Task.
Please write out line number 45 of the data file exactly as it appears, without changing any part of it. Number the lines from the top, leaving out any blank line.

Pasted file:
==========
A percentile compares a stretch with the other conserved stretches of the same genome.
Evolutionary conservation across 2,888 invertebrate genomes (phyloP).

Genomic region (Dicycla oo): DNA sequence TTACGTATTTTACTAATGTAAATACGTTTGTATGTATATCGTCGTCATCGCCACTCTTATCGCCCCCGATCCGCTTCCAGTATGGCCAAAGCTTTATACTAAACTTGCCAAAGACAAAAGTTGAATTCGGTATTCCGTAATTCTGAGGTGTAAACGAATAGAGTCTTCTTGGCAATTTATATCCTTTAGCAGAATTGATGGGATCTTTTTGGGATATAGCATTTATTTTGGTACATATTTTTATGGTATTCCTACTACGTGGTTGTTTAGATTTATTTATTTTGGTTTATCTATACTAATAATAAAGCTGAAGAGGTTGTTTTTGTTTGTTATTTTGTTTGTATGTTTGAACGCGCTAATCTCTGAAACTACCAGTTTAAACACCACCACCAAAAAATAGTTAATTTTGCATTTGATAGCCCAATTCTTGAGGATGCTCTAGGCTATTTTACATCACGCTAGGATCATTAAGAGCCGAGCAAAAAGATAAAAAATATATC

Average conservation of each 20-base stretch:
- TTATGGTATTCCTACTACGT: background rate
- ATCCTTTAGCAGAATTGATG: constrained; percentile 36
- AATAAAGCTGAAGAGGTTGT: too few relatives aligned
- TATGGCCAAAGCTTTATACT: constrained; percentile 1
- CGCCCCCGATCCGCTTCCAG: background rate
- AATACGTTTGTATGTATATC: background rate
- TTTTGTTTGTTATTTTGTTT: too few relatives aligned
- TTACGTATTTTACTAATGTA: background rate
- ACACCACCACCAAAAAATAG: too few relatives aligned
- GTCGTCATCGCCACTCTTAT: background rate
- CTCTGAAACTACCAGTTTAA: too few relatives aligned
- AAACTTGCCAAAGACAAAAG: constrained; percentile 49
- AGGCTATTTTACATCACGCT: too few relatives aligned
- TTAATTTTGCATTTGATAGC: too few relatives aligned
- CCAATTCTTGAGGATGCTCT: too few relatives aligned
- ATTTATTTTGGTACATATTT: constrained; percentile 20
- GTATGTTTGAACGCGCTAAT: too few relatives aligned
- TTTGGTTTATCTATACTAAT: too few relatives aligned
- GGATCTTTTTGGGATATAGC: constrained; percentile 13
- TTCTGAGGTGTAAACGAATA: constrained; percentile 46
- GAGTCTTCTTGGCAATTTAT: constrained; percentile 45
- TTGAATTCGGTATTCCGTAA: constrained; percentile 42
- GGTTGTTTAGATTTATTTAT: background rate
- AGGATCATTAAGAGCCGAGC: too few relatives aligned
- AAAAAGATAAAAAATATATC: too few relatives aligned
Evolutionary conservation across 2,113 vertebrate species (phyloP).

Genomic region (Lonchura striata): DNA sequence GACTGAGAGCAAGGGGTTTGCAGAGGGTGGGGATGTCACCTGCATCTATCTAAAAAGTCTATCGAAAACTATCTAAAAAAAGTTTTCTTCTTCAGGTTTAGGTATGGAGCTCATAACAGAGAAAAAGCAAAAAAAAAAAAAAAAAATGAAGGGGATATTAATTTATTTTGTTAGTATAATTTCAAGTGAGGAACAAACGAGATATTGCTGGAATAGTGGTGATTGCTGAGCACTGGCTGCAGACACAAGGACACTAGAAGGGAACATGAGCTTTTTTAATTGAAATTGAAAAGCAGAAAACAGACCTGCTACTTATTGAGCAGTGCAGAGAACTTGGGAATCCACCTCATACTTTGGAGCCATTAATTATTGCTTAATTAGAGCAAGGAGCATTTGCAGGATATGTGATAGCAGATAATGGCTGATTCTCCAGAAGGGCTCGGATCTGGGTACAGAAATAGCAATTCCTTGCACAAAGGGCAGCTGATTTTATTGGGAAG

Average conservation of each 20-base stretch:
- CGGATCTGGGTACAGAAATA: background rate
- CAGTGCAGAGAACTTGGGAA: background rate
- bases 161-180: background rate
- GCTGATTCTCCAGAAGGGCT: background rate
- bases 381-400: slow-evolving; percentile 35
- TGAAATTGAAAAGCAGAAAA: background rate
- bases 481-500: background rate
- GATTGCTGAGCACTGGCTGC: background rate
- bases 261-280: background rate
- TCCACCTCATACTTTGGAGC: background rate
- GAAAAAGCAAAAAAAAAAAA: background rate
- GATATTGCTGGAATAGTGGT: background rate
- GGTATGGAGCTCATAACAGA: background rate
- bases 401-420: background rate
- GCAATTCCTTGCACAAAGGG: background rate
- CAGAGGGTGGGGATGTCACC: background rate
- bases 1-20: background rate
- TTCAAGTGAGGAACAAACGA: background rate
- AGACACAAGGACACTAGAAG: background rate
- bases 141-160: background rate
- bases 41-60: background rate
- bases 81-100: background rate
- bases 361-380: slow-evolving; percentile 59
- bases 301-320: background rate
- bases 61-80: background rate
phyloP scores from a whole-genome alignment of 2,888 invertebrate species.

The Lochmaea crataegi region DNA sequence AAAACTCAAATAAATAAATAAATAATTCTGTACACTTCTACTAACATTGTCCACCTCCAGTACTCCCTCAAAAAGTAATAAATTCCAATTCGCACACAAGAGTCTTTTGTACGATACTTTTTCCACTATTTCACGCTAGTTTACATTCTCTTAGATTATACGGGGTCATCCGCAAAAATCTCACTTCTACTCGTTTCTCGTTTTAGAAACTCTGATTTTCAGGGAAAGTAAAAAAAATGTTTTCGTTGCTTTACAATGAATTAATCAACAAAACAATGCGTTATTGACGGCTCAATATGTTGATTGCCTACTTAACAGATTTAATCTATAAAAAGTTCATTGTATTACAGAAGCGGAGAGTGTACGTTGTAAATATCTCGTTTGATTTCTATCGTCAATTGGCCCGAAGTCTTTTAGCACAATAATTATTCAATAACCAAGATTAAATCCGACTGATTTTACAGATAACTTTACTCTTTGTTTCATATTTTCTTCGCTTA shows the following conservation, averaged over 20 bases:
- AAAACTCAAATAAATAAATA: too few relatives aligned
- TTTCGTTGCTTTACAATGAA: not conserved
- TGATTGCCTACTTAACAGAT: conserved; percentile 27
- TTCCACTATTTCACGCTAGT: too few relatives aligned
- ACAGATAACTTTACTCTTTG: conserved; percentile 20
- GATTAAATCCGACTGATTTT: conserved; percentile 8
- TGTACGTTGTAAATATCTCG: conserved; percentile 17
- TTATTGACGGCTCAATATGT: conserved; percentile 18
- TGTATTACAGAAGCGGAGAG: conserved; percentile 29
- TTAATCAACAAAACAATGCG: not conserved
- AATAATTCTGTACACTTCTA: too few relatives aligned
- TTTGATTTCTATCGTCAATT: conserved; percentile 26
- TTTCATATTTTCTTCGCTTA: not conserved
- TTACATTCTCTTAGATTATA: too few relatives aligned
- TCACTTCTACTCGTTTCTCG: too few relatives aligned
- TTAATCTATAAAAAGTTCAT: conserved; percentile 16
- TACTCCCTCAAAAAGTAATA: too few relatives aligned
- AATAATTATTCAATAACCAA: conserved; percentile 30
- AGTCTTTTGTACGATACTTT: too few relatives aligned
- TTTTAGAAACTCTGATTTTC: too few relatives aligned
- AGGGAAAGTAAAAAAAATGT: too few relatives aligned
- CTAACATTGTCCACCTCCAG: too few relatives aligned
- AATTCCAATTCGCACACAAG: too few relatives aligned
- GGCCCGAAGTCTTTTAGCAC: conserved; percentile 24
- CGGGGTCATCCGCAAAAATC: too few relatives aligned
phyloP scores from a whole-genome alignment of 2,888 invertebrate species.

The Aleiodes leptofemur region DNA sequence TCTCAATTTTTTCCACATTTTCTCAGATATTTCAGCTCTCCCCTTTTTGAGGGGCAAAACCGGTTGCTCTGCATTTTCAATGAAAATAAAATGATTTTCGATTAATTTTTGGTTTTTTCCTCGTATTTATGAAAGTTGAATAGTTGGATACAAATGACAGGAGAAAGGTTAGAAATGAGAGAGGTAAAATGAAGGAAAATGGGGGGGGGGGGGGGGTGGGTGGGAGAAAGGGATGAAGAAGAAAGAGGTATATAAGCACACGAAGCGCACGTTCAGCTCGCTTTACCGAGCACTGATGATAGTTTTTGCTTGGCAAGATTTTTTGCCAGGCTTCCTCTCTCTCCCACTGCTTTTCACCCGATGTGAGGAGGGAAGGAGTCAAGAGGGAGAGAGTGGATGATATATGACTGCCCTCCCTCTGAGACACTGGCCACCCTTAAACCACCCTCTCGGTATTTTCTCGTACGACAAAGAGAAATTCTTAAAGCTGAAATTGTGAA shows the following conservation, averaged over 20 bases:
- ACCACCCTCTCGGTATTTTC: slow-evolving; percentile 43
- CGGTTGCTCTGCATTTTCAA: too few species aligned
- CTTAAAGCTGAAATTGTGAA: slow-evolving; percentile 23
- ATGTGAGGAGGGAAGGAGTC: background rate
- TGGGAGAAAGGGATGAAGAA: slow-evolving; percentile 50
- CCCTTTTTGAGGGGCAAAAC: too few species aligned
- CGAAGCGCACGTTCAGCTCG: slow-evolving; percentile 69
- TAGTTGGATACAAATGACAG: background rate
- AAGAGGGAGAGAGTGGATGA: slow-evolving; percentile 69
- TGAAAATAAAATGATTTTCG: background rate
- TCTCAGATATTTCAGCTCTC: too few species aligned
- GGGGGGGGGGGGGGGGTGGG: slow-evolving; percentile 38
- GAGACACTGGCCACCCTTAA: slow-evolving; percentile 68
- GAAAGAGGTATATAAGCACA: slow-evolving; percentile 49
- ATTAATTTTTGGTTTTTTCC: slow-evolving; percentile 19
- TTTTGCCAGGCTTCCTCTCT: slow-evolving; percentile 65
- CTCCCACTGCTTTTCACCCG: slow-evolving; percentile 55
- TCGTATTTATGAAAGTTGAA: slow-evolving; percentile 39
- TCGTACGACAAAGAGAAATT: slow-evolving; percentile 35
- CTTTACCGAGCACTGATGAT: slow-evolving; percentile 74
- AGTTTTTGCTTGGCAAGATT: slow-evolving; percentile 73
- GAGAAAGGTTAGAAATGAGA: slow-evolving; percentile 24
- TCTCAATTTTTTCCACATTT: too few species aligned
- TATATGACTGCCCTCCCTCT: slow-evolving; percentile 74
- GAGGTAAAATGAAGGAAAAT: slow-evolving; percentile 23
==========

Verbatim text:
- GGTATGGAGCTCATAACAGA: background rate